Canada In 2050
What will Canada look like in the year of 2050?
- 1 in 5 people are foreign born (foreign born population was 20% of total population in 2011 compared to 19.8 % in 2006 (Statistics Canada)
- most immigrants come from Asia (Statistics Canada)
- in 2011 94.8% of immigrants moved to Ontario, British Columbia, and Alberta (in metropolitan areas) (Statistics Canada)
- international migration is resonsible for 2/3 of population growth (CTV News Canada)
Push and Pull Factors
Point System, Requirements and Types of Immigrants
- 1 in 5 Aboriginals live in a home that needs serious repairs (CTV News Canada)
- suicide rate is 5 times greater than non-Aboriginal Canadians (CTV News Canada)
- less first nations live on reserve (60%) and move to metropolitan areas (Statistics Canada)
- unsanitary drinking water (Pearson Education Canada Inc.)
- high unemployment (Pearson Education Canada Inc.)
- reserves are too small to support the growing population (Pearson Education Canada Inc.)
How Canada Is Taking Action
In February 2014, prime minister Stephen Harper announced an agreement between the Government of Canada and the Assembly of First Nations and created the First Nations Control of First Nations Education Act. This act will give children on reserve an equal education as any Canadian. (Prime Minister of Canada | Stephen Harper)
- there are approximately 35 million people living in Canada
- the average growth rate from 2000-2010 was 1.1
- the projected average growth rate from 2010-2060 is expected to decrease at 0.9
- More than one Canadian in three (35.0%) was living in one of Canada's three largest CMAs, Toronto, Montréal and Vancouver (Statistics Canada)
- The average fertility rate is 1.6 (Statistics Canada.)
- The average fertility rate was 3.9 in 1959 (Employment and Social Development Canada)
- The fertility rate is very low in Canada and there are many families of 3.
The fertility rate has dropped so much in the past 50 years because families don't necessarily need children. In developing countries women would have many children to help with labour and to replace babies that die due to poor conditions and health care (although the fertility rate has been dropping even in third world countries in present day). Some other significant factors that back up the reasoning behind less children is more effective birth control and the expenses that come with raising a child. Choosing to have children would mean saving up for the climbing cost of university tuition, clothing, food and many other expenses so not everyone can afford having more than one child. Statistically, the fertility rate might decrease even further in Canada but by very little because wealthier families may continue to choose to have more than one child because raising a bigger family appeals to some people. This would mean a decrease in population if it weren't for immigrants.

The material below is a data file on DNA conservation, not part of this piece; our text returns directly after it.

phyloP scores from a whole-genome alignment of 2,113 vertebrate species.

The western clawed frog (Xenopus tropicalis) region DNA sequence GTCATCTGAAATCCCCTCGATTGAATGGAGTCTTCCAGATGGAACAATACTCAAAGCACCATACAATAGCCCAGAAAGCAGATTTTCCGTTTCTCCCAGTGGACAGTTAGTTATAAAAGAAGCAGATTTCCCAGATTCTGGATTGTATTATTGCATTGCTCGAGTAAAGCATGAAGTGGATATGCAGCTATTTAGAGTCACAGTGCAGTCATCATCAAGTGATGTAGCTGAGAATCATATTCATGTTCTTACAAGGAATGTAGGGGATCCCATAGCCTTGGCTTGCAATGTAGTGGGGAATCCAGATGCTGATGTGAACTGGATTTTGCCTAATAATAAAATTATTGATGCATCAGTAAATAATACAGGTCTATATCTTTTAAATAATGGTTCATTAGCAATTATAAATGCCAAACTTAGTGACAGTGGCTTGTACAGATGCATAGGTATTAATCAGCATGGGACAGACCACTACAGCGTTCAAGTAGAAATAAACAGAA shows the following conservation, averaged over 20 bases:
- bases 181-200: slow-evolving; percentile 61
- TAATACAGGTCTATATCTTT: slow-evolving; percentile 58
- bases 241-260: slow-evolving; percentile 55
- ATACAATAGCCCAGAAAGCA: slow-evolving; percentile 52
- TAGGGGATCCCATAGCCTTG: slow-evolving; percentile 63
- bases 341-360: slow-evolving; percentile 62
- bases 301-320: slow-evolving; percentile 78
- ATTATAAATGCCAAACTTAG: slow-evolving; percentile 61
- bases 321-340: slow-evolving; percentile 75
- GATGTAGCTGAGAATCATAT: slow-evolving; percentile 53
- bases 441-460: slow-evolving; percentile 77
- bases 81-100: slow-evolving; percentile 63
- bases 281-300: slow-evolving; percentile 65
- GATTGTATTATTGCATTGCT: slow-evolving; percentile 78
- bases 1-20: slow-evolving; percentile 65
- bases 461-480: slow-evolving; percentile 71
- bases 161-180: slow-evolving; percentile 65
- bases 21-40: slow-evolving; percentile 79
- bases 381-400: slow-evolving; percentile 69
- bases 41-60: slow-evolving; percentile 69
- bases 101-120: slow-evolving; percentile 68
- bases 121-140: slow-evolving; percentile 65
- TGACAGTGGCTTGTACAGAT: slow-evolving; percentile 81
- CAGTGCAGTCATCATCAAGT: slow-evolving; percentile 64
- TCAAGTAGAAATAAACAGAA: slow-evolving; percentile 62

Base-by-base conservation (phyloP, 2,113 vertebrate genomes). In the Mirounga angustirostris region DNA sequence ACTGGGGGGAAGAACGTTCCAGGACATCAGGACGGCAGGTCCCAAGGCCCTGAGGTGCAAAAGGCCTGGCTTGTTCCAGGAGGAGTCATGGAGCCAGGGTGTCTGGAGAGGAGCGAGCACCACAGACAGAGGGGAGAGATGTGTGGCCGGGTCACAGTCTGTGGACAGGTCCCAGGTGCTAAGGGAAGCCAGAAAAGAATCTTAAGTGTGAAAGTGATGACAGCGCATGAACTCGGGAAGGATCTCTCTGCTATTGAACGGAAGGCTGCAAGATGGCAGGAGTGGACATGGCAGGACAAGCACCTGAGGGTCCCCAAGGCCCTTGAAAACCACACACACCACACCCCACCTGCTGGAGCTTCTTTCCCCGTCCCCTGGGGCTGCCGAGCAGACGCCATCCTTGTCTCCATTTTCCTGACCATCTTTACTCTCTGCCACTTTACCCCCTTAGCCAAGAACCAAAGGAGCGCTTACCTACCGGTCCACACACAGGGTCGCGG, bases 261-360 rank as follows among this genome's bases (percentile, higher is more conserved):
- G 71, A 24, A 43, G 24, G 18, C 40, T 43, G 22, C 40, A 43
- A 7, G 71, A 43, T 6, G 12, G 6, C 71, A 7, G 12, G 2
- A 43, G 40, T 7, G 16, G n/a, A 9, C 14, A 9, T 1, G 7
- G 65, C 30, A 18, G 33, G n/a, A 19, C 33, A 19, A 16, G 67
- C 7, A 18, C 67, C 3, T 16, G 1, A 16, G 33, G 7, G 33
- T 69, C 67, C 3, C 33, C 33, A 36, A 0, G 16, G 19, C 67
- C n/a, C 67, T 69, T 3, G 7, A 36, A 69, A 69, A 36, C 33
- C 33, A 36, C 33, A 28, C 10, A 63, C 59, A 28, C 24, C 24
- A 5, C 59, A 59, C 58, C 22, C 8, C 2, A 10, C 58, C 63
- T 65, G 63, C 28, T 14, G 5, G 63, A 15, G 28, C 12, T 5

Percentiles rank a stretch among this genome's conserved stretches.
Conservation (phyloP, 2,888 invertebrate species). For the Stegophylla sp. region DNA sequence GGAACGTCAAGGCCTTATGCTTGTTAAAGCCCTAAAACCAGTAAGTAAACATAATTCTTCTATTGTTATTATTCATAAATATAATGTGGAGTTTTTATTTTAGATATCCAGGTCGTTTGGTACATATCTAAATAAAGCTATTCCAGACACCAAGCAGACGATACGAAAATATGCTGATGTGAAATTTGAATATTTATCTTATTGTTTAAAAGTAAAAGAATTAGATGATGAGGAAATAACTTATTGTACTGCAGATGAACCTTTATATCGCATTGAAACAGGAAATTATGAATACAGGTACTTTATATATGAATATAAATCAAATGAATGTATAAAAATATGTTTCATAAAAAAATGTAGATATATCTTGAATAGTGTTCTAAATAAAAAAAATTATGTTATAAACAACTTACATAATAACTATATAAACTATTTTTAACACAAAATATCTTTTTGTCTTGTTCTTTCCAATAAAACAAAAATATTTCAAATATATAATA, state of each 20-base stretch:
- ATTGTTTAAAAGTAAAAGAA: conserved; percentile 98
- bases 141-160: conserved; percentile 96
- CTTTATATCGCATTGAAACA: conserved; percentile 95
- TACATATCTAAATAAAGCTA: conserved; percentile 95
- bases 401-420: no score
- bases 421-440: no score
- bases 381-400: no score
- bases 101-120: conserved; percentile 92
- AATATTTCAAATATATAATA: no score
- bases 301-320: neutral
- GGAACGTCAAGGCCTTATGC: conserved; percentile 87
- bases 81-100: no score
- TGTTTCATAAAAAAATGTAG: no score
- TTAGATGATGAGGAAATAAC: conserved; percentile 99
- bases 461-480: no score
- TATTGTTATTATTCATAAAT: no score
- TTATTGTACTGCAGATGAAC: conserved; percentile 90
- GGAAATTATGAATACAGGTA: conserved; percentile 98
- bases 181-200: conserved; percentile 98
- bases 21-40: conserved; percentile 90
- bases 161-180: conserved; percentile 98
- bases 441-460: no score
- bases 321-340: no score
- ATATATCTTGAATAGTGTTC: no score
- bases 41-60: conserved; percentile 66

- the median age is now 39.9 years (Employment and Social Development Canada)
- Post World War II couples had more babies because birth control methods were not advanced and they were married at a younger age (The Canadian Encyclopaedia)
- median age was 40 years in 2012 (The Canadian Encyclopaedia)
The death rate will increase by 2050 because it will close to the time that the baby boomers will pass away due to age. Because there will be a low birthrate, meaning there will not be as many children, seniors are expected to outnumber children. (The Canadian Encyclopedia)
Effects on Economy
Before 2050, seniors will retire at around the same time leaving their jobs in need to be filled by people with particular skill set, resulting in the availability of many jobs. This would mean delaying retirement and having people from other countries immigrate for the jobs. In addition, economic and social demands will lean towards health care, retirement homes and other needs for the growing population of seniors because a large portion of the population will be seniors. (The Canadian Encyclopedia)
The Big Picture
Thoughts On My Life in 2050 by neha505
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